Oncology & Cancer

Bespoke neuroblastoma therapy weaponizes cell metabolism

Preclinical research from VCU Massey Cancer Center published recently in the Proceedings of the National Academy of Sciences shows that the combination of two existing drugs can exploit the metabolic 'hunger' of a particularly ...

Overweight & Obesity

How human evolution busts myths about diet and exercise

Duke professor Herman Pontzer has spent his career counting calories. Not because he's watching his waistline, exactly. But because, as he sees it, "in the economics of life, calories are the currency." Every minute, everything ...

Cardiology

Ultra-processed foods are breaking your heart

Ultra-processed foods account for 58% of total energy in the average U.S. diet, but diet is a modifiable risk factor in the prevention of cardiovascular disease (CVD). A study published in the Journal of the American College ...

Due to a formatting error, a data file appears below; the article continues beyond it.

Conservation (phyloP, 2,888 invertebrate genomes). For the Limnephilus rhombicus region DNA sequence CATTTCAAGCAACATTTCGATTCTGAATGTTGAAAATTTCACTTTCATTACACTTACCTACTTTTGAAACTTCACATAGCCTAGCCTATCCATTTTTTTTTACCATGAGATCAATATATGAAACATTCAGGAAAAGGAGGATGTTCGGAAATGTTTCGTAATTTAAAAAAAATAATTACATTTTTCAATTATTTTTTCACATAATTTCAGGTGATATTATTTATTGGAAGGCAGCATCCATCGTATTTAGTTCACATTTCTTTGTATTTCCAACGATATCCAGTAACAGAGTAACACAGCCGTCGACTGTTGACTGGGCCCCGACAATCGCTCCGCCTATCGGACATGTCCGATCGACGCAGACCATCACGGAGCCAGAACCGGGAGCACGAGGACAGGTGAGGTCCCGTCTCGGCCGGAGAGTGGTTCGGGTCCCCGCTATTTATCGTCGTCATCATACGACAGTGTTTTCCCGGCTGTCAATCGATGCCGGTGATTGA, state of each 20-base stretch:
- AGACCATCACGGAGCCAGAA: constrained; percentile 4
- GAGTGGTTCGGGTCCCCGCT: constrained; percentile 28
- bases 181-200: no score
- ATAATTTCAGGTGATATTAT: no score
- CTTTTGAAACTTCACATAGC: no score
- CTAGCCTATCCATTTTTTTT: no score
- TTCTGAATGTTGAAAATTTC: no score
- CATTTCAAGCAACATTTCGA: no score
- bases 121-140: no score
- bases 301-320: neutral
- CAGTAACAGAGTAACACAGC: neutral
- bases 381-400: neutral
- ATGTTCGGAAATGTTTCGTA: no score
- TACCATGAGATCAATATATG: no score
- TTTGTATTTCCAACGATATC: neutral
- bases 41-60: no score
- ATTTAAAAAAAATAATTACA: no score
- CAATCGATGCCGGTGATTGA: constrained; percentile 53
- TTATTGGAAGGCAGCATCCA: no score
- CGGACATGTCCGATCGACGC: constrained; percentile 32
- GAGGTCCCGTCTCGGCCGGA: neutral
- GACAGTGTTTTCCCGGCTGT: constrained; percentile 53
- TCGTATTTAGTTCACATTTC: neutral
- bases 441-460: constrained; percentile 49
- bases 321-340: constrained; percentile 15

Psychology & Psychiatry

Tired at the office? Take a quick break; your work will benefit

Recent research shows that people are more likely to take "microbreaks" at work on days when they're tired—but that's not a bad thing. The researchers found microbreaks seem to help tired employees bounce back from their ...

Energy

In physics, energy (from the Greek ἐνέργεια - energeia, "activity, operation", from ἐνεργός - energos, "active, working") is a scalar physical quantity that describes the amount of work that can be performed by a force, an attribute of objects and systems that is subject to a conservation law. Different forms of energy include kinetic, potential, thermal, gravitational, sound, light, elastic, and electromagnetic energy. The forms of energy are often named after a related force.

Any form of energy can be transformed into another form, but the total energy always remains the same. This principle, the conservation of energy, was first postulated in the early 19th century, and applies to any isolated system. According to Noether's theorem, the conservation of energy is a consequence of the fact that the laws of physics do not change over time.

Although the total energy of a system does not change with time, its value may depend on the frame of reference. For example, a seated passenger in a moving airplane has zero kinetic energy relative to the airplane, but non-zero kinetic energy relative to the Earth.

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